• The State of Mirrorless - Olympus, Panasonic, Sony, and Fuji were all sponsors and here showing their wares. But what really impressed me is that nearly all of the speakers and a large percentage of the attendees were carrying mirrorless cameras. Mirrorless is alive and well, and it's thriving in urban photography.
  • Packed Sessions for "Beyond the Pixel, Your Photography as Art" - I thought that my talks on going from digital capture to inkjet print would go over well, but I had not ideal that I would pack a double classroom, not once, but twice during the conference. I began the story with a silver gelatin print that I had made in 1988, and described my journey with printing. I then walked through a demo for making fine art greeting cards with Lightroom or with Photos for OS X.
  • The Nimble Photographer Workshop - I debuted this workshop in Chicago because I wanted to see how a one-day event would go. Based on my experience, I will be repeating this workshop in the future. My favorite parts where "What's in my Bag" by participants, and the MacGyver session.
  • Film is not Dead - I totally enjoyed conversation after conversation where someone was telling me how they dug out their film camera from the closet and are planning shoots with it. Everyone one of them said that theAnalogstory was their inspiration.
  • Midwest Photographers - Of all the great things that happened this week, meeting dozens of members of our virtual camera club who work and shooting in Illinois, Minnesota, Wisconsin, Michigan, Iowa, Indiana, Kentucky, and throughout the heartland of our country, was the biggest thrill of all.

In the News

The 'Warm-to-Cold Fader' Puts Color Temperature Control Onto a Filter via PetaPixel.

If you like to physically control as many of the settings on your camera as possible, the ICELAVA Warm-to-Cold Fader is right up your alley. This neat little lens accessory puts color temperature control onto a variable filter you simply twist to adjust.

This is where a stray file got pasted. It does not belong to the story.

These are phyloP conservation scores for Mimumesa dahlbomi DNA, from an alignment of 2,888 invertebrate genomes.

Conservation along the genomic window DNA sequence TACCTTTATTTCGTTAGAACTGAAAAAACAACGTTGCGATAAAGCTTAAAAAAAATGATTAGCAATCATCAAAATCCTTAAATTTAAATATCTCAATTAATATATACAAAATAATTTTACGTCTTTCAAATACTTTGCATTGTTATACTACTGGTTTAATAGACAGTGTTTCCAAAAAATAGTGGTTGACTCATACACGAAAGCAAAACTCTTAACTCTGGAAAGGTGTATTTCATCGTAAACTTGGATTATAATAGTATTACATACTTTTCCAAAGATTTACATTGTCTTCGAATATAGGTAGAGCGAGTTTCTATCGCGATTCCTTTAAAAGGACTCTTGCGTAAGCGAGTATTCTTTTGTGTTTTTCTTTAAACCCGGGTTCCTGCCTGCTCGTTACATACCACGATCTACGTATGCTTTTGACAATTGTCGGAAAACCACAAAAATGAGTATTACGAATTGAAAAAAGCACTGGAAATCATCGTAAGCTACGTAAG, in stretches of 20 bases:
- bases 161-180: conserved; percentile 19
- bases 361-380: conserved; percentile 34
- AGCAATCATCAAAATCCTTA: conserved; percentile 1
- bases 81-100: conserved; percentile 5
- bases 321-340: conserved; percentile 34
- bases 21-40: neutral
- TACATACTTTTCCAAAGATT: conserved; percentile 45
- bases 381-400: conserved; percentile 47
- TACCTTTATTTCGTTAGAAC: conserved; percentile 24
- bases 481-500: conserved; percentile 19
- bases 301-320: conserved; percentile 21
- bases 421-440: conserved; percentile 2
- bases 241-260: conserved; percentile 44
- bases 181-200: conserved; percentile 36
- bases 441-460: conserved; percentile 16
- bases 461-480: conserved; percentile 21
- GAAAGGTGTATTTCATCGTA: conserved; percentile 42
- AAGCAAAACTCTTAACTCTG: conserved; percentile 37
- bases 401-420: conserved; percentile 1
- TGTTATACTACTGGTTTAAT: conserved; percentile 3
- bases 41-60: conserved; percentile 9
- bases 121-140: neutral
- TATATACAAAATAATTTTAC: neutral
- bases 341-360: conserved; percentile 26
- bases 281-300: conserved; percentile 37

Color temperature isn't something we think about much these days, given how easily it's adjusted in post (you ARE shooting RAW right?). But having a physical filter that lets you warm up or cool down your image gradually could definitely come in handy.

Hedge Adds Log Files

We have some great news to share today. Next to releasing Hedge 1.3.2 with some small improvements and fixes, we also have a bigger thing coming: Transfer Logs.

Transfer Logs Beta - We've been working hard the last few weeks to add a new Feature to Hedge Beta: the much-requested log files. Now it's also possible to see which files were copied, when they were copied, and what the source and destination hashes are. Give Hedge 1.4ß a go. Let us know what you think, so we can make it even better!

Free Test Ride - Not sure how much Fast Lane and the other Premium features will help you? We now have a week-long license available for you. Yep, it's free.

Keep these three things in mind...

  • Hedge is the fastest app for importing and backing up media on macOS.
  • Import multiple sources to multiple destinations, at the same time.
  • Every file copied by Hedge is cross-verified with the original.

There's a free version and a premium version. Use this URL, hedgeformac.com/tds and save 20 percent off the price of the pro version that provides the full Hedge experience with Fast Lane copies, unlimited simultaneous transfers, plus NAS and RAID support.

New lynda Title

We've just released, Flickr Mobile: Sharing Photos Anywhere. I had so much fun recording these movies, working only with my iPhone, iPad and Android tablet. It was a true nimble-rush. And I think you'd enjoy watching this training.

Fujifilm Instax Printer SP-2

Fujifilm Instax Printer SP-2.

Updates and Such

Just Released!: The Apple Photos Book for Photographers

You can get your eBook copy of The Apple Photos Book for Photographers for $15 by using the checkout coupon: APPLE15. That saves your 5$ off the price.

And finally, be sure to visit our friends at Red River Paper for all of your inkjet supply needs.

See you next week!

More Ways to Participate

Want to share photos and talk with other members in our virtual camera club? Check out our Flickr Public Group. And from those images, I choose the TDS Member Photo of the Day.

Podcast Sponsors

Red River Paper - Keep up with the world of inkjet printing, and win free paper, by liking Red River Paper on Facebook.

MacPaw Creators of CleanMyMac 3 and other great software for Apple computers. Visit www.macpaw.com today.

Hedge for Mac - The fast solution for moving photos and videos from memory cards to drives, or drives to drives for that matter. Learn more at Hedge for Mac.

inkdot Metal Prints Brilliant, affordable, and archival. Visit ink dot.com/metal-prints today.

The Nimbleosity Report